FocusEurope PP tightens further, more hikes expected for April

18 March 2010 12:42  [Source: ICIS news]

“It’s like the end of the film Frankenstein, when the villagers come up to the castle with flaming torches and pitch forks - but all demanding PP.”LONDON (ICIS news)--Polypropylene (PP) availability in Europe has tightened further on announcement of another force majeure and buyers will be faced with yet more increases in April, market sources said on Thursday.

“We will be looking for a three-digit increase in April,” said one major PP producer.

PP prices had increased by €200/tonne in the first quarter of 2010, with net homopolymer injection PP prices trading around €1,100/tonne FD (free delivered) NWE (northwest Europe) mid-March.

INEOS declared force majeure from its Grangemouth PP plant in the UK on 16 March, on technical issues. A lack of propylene at LyondellBasell’s Carrington, UK, site prompted the company to impose force majeure restrictions on PP supply earlier in the week.

UK buyers were in desperate straits.

“People are begging me for PP,” said a UK-based trader. “It’s like the end of the film Frankenstein, when the villagers come up to the castle with flaming torches and pitch forks - but all demanding PP.”

As well as some technical issues that had affected PP supply, propylene constraints affected PP production.

Buying sources said that copolymer was more difficult to get hold of than homopolymer, as the effects of SABIC’s earlier production issues in Geleen in the Netherlands were still felt in the market, coupled with propylene constraints that also affected supply.

“I am able to get hold of enough homopolymer at present,” said a large PP buyer, “it’s copoplymer that’s still a problem for me.”

Another large European buyer agreed that PP availability was restricted and there was no chance of avoiding increases under the current market circumstances:

“We are all struggling to keep our plants running with these price hikes, but with propylene tight, they have got us by the throat. It’s no fun coming to work at present.”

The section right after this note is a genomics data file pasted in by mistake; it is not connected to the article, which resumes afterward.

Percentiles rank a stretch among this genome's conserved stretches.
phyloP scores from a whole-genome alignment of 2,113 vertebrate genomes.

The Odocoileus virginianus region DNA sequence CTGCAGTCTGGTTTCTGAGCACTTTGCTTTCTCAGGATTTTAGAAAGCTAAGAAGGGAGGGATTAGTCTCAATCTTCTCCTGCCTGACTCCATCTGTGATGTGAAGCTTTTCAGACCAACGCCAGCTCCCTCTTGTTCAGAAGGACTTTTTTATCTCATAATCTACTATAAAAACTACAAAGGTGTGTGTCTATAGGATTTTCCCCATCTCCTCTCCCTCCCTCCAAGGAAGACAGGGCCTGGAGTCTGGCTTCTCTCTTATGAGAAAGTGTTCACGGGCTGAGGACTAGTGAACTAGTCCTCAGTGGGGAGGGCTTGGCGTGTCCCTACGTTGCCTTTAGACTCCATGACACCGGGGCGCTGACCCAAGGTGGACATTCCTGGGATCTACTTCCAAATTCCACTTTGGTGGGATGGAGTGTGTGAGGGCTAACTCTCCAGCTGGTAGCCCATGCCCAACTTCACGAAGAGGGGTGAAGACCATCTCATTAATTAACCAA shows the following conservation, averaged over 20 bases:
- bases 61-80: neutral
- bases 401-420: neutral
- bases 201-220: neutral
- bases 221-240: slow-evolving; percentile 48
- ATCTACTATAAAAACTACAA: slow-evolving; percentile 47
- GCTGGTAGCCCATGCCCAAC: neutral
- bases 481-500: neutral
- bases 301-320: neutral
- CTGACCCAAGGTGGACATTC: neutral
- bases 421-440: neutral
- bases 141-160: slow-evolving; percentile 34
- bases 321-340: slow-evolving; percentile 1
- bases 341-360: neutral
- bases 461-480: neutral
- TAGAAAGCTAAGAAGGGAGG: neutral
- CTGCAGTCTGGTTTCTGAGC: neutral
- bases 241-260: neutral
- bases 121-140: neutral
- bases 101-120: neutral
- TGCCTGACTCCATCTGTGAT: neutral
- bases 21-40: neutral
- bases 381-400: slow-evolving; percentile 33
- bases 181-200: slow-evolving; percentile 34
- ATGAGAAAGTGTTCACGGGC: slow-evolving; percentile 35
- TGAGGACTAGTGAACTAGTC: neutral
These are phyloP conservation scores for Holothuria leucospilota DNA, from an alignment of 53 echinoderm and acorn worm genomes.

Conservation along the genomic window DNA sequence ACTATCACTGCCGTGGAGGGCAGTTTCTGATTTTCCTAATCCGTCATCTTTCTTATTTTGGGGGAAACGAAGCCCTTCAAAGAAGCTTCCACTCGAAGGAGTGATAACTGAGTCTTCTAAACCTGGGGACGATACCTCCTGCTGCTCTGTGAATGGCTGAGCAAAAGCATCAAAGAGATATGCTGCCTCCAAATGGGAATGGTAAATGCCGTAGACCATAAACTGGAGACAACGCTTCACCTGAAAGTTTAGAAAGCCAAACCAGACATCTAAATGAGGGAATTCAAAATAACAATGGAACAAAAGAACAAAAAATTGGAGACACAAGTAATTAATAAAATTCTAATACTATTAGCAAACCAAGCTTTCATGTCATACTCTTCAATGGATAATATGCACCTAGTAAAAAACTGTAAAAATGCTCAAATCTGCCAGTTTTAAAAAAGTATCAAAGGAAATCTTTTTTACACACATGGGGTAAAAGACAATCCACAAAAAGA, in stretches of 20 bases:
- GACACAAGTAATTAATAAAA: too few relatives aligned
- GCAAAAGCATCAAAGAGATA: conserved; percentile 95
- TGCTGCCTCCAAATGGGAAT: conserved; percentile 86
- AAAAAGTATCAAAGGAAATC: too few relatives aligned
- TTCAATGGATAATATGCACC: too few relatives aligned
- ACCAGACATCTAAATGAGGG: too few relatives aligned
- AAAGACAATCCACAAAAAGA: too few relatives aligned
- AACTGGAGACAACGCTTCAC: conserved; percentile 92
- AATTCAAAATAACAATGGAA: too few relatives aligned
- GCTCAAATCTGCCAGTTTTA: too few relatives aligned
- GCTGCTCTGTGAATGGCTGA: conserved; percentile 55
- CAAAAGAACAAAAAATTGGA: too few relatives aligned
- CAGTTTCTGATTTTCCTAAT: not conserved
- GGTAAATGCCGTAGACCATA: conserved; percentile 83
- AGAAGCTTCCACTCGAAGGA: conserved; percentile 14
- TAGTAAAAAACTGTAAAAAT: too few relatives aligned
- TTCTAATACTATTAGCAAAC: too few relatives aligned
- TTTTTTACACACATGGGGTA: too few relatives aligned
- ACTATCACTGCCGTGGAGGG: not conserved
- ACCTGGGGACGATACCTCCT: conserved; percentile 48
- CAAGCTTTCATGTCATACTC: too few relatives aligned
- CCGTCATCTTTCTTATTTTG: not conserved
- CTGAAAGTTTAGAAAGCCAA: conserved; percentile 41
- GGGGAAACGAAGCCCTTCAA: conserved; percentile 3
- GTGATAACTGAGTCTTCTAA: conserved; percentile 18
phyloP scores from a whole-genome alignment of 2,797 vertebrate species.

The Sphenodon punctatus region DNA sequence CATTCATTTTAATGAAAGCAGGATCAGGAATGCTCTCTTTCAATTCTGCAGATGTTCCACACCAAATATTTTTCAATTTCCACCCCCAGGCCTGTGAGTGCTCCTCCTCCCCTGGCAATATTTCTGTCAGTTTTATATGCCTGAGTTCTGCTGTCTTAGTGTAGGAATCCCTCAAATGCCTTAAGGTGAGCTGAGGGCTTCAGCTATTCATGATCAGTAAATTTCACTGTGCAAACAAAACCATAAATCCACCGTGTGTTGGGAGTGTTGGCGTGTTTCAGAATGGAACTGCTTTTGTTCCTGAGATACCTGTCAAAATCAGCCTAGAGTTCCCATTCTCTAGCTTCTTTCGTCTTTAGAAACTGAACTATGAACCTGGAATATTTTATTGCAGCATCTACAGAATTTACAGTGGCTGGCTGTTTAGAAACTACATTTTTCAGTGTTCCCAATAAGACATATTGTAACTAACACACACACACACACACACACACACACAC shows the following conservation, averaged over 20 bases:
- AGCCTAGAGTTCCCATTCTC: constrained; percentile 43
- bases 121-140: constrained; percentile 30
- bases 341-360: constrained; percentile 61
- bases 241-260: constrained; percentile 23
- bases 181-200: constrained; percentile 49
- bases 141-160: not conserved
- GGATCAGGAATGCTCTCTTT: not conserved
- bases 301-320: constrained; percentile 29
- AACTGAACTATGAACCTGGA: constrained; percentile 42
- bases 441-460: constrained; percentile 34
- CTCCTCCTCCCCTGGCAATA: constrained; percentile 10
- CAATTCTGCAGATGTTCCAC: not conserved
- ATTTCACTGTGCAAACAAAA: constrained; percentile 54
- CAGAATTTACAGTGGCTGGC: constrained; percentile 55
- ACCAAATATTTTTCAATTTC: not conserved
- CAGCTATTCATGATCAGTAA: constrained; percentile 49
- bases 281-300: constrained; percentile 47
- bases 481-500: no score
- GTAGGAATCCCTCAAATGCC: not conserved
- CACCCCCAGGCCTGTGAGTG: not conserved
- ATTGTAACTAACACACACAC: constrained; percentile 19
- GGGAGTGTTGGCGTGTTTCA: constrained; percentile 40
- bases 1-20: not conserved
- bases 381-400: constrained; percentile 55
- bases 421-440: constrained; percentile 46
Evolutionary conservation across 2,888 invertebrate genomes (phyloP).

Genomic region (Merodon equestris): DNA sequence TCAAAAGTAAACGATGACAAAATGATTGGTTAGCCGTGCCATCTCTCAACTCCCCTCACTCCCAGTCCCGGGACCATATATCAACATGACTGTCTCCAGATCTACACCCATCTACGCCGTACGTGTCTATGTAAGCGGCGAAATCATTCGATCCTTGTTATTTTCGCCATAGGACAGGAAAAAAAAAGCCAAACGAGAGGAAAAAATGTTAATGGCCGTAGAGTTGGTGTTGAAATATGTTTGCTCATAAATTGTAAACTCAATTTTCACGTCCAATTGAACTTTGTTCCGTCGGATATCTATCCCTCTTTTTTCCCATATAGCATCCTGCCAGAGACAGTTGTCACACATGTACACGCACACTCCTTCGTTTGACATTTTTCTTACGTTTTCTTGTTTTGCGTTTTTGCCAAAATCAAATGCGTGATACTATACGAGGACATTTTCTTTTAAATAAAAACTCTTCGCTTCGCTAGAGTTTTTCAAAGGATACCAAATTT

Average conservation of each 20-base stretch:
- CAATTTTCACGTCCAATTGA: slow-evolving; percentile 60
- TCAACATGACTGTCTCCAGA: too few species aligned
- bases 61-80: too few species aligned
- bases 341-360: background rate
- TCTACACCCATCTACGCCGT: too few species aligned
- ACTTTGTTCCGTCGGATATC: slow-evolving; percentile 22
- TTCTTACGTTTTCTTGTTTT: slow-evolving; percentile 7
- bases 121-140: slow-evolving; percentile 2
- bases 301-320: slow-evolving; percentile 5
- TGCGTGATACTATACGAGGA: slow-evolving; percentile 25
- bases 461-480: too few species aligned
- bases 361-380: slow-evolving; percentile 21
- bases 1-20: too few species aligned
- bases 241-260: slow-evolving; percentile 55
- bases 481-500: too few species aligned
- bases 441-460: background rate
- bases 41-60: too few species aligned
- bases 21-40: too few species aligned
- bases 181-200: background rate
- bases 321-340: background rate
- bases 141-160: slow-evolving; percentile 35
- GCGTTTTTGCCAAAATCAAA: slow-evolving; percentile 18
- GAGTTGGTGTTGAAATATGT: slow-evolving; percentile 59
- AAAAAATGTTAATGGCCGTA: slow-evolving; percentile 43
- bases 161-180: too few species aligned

“We won’t be satisfied with just covering the monomer increase for April, whatever that will be, we will be looking to improve margins as well,” said another PP producer.

The April propylene monomer contract was expected to increase, with initial offers by sellers up by €80/tonne over the current March level of €910/tonne FD NWE, but sources said it was too early to tell where the contract would land.

PP inventories along the chain were low, including those of finished goods, as buyers expected new plants on stream in the Middle East and Asia to provide cheaper material in 2010, but delays in start-up and earlier strong demand from China, along with cutbacks European output, left European buyers forced to pay higher prices.

Asian PP prices had remained stable but some sources expected PP to be affected by the sharp fall seen in the polyethylene (PE) market. Homopolymer injection prices were in the region of $1,250-1,300/tonne CFR.

Offers of re-exports from Chinese traders to Europe were currently too high to work, but trading sources saw some arbitrage possibilities if Europe continued to rise and Asian prices slipped.

Some PP buying sources downstream, for example in the fibres sector, were also complaining of the current squeeze.

“The situation is very difficult,” said a beleaguered buyer. “We can no longer compete in some markets as our materials are too highly-priced. How long can this go on?”

“Some of our customers are accusing us of exploitation,” said a producer source who felt that the market would not be able to take yet another big price hike. “I’m really worried about the manufacturing base.”

Another large buyer feared that it would not be able to recover the recent hefty hikes:

“We need to pass on these hikes quickly, but it’s not easy. There must be some natural law that makes prices fall at a certain point.”

Gross homopolymer injection prices were at €1,340-1,350/tonne FD in August 2008, before collapsing to €740-750/tonne FD in January 2009. Spot levels were at €1,250-1,260/tonne FD in August 2008, falling to €600/tonne FD in December, all on a net basis.

Buyers began to make parallels between the market in quarter four 2008 and now, but producers dismissed the idea, saying that the market was on a firmer footing now, supported by crude oil at a more reasonable level of $80/bbl, as opposed to the $147/bbl in July 2008.

Sources expected PP prices to fall at some point as new capacities affected the market, but they agreed that April and even May were looking good for sellers.

PP producers in Europe include LyondellBasell, Borealis, SABIC, Total Petrochemicals, Dow Chemical, Repsol, INEOS Olefins and Polymers, Polychim and Domo.

($1 = €0.73)

For more on PP visit ICIS chemical intelligence
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By: Linda Naylor
+44 20 8652 3214



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